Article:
A large chunk of his firm Grey Street Legal’s work is with rural clients, with farm succession one area that keeps the firm busy, as well as relationship property.
“It’s a small but fantastic legal community. If you come to a Gisborne Bar dinner there will be a good mix of women and Māori and Pasifika lawyers, so we do quite well in having a diverse mix of people working in the city in law.”
The carrots for the adventurous
Often, Mr Ure says, it can be difficult enticing lawyers to the region.
“It can take a while to convince people that a lifestyle in Gisborne is something to appreciate. It is easy for me, I have obviously made the decision, but I think the ability to get a wide range of work and live in a place where you can go home for lunch is something to be applauded. We have young kids and the schools are round the corner, but if they weren’t we’d have to get up early to get them there.”
He says that in the digital age there’s little to stop companies and individuals from moving outside the cities and one large firm has already made the move.
“I think there is a change, one IT company is moving base and their 38 employees to Gisborne. They say they can operate from anywhere and there’s no barriers to where they are based. House prices have gone up recently but are still very competitive compared to Auckland and many other places.”
Jacqueline Blake adds that some changes, such as the drop in the prices of flights, make it easier for people to move to Gisborne.
“And being in Gisborne you are five minutes from anything unless you live out in the country. One of our partners, Amanda Courtney, moved from Wellington up here and she talks about how wonderful it has been to move to a city where everything is close by.
“But it is defintely isolated in terms of driving here, and you have to drive through a gorge if you’re driving either from the south or the north which slows the drive down quite a bit.”
And though that can be an issue, Stephen Taylor says there’s some things that can only be gained in a city like Gisborne.
“Working here has been been fantastic – I tell people to come to the provinces. If you want experience, and you want to do the real work and get opportunities to do things that you would never get the chance to do in the big centres, the provinces provide those opportunities. I’ve been involved with cases and appeared in some of the higher courts that I wouldn’t have been able to do by this point in my career in any of the other big cities.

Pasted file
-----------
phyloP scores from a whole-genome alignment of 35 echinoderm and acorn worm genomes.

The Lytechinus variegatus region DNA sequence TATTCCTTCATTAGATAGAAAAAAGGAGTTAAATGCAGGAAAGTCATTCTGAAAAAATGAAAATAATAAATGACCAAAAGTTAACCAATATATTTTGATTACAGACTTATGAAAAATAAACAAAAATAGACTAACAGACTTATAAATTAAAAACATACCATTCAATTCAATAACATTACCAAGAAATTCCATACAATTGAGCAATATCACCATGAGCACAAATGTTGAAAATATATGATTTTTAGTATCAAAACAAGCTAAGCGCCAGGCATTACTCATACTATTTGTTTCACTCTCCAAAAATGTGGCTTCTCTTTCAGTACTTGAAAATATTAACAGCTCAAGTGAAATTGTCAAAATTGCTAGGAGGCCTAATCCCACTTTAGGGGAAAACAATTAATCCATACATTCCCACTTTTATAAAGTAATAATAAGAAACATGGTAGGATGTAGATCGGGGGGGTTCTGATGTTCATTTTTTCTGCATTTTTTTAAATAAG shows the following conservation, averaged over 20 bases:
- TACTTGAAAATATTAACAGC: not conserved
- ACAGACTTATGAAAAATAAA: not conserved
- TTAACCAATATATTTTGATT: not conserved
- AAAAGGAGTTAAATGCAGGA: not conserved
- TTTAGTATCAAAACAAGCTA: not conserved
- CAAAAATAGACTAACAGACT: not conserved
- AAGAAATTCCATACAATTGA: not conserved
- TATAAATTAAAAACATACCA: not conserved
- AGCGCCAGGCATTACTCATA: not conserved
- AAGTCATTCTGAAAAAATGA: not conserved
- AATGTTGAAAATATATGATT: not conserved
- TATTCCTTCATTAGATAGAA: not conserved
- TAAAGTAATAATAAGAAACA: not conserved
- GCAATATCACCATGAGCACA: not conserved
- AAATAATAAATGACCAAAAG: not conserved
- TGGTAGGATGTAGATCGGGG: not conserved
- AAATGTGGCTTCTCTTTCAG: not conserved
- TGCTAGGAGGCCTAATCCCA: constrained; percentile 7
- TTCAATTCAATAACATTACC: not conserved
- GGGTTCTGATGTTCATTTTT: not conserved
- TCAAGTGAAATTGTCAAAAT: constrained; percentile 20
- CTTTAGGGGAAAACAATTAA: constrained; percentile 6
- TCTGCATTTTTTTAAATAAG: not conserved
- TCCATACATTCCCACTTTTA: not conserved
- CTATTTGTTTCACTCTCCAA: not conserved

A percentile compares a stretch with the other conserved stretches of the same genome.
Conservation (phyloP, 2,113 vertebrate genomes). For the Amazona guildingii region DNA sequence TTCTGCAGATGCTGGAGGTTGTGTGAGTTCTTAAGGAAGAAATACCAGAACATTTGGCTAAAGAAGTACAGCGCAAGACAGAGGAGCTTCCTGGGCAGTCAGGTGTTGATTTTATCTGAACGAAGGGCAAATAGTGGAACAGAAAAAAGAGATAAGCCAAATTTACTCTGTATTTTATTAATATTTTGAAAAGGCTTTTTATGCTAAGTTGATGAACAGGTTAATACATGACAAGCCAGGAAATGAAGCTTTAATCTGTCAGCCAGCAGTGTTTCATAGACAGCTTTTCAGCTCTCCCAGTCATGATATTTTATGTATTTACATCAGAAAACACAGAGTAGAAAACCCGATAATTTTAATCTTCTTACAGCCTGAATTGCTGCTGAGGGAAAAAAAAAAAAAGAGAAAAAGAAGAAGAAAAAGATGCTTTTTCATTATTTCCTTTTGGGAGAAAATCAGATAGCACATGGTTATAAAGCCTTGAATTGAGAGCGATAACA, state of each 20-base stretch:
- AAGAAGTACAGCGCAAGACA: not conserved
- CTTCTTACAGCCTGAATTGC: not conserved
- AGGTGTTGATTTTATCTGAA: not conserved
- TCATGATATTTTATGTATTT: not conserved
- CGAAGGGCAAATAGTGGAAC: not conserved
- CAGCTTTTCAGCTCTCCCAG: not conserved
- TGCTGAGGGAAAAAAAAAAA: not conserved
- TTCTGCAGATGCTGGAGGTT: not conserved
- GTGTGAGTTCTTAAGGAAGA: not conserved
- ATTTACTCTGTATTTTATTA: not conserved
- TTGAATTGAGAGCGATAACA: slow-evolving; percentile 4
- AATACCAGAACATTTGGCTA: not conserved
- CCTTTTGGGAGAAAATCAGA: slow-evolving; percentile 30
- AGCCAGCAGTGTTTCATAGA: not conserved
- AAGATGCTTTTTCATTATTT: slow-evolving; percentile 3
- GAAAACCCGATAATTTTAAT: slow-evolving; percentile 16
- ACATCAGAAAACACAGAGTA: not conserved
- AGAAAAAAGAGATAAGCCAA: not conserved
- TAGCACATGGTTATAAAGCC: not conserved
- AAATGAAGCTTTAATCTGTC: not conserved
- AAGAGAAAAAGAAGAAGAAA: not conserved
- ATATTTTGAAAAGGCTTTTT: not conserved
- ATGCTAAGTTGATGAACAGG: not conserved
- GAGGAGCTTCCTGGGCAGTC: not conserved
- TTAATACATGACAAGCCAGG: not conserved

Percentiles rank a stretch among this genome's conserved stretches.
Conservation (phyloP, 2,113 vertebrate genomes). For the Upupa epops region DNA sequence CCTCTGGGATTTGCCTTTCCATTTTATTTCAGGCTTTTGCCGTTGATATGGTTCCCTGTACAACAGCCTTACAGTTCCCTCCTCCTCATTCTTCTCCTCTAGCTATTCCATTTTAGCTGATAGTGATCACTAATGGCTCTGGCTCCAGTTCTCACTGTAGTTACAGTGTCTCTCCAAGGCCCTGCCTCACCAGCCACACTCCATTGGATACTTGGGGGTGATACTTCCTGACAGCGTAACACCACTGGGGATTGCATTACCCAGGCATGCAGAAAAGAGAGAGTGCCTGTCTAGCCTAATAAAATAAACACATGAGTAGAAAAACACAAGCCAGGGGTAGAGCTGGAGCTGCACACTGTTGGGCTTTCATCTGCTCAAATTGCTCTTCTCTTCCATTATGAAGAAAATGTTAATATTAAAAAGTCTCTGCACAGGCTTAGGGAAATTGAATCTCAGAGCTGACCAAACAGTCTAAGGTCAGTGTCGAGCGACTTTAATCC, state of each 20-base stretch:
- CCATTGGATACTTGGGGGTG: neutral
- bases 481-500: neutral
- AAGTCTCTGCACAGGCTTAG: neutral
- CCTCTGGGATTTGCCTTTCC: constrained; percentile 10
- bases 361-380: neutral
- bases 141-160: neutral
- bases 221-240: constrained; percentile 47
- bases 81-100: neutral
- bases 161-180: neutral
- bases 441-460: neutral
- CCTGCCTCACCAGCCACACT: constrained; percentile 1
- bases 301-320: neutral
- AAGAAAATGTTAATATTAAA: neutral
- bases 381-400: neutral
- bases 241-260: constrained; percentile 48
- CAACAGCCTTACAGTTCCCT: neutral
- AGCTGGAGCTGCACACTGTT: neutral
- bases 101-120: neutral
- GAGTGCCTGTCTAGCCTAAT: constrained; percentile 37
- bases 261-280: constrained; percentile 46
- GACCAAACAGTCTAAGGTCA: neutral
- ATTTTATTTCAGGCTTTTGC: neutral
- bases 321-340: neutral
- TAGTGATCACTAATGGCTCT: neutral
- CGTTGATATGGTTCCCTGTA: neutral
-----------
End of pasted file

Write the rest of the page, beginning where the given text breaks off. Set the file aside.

“I’m in the District Court every day and most of my work is legal aid; I’ve had the opportunity to work on appeals, up to the High Court and the Court of Appeal, and assisted in submissions for the Supreme Court as well.”
If the President’s from here ...
And mention of Gisborne’s law fraternity can’t pass with the election of Tiana Epati as President of the Law Society from this coming April, which David Ure says is great for both the local and the national wings.
“It’ll be good for the Council to have things seen through someone from the region’s eyes. There are some slightly different concerns and for what we have to deal with in the regions. If there is a problem with recruiting lawyers to Gisborne there may be a knock-on effect in that people might think ‘well the President is from Gisborne so it’s not like it’s a backwater with no work’. The work we do is challenging, lucrative and good quality.”
Jacqueline Blake says Tiana is a great role model, and her election will have substantial knock-on effects.
“We are all very proud of her being elected President. It’s good not only for the Gisborne law community but for the New Zealand law community. It’s quite an achievement for one small branch to have the next head of the national body.
“We also punch above our weight in terms of appointments of judges; from our own firm, David Sharp was appointed a judge a few years ago, from other firms there was also Denys Barry and Hemi Taumaunu who initiated the Rangatahi Courts. This shows the excellence in Gisborne of the legal fraternity.”
And Ms Blake also notes the surfing tradition that’s another enticement for relocating. The area has some of the best beaches and breaks in the country, and Woodward Chrisp partner Adam Simperingham told LawTalk 912 (November 2017) of his love of the sport, which is shared by other lawyers who use it to boost that work/life balance.
- The Gisborne region – also known as Te Tairāwhiti – stretches from the Wharerata Hills in the south to Potaka in the north, west of East Cape. As well as the city itself, it includes Hicks Bay, Te Araroa, Ruatoria, Tokomaru and Tolaga Bay, none of which have more than 1,000 people. While the Gisborne branch covers Wairoa, the district council’s reach stops just north of the town.
- The main iwi of Te Tairāwhiti are Ngati Porou, Rongowhakaata, Ngai Tamanuhiri, and Te Aitanga a Mahaki.
- Gisborne is also known as the city of rivers. The Taruheru and Waimata Rivers join to form the 1200 metre Turanganui River – the country’s shortest river.
- Local industry includes agriculture, horticulture – including wine – fishing, farming and forestry.
- Rawhiti (the east) was first inhabited by Māori who arrived in canoes after long journeys. Captain James Cook landed on Kaiti beach on 9 October 1769.
- The city is named after the Colonial Secretary William Gisborne, who to settle some confusion over the name generously offered his own name to the new settlement.
- The 2013 Census reveals that the population of the region was 43,656, a decrease of 843 people, or 1.9%, since the 2006 Census. Of this 19,683 (45%) are Māori. However, official population estimates for 2018 are 47,900 for the broader region, and 36,100 for Gisborne itself.
- Among notable New Zealanders from Gisborne are cartoonist Murray Ball, writer Witi Ihimaera, politician Apirana Ngata, activist Te Kooti, actor George Henare, Clarke Gayford, and several All Blacks and All Whites.
- There are 55 lawyers practising in the city and two in Wairoa.
Sources: Statistics New Zealand, New Zealand Law Society, and the Gisborne District Council.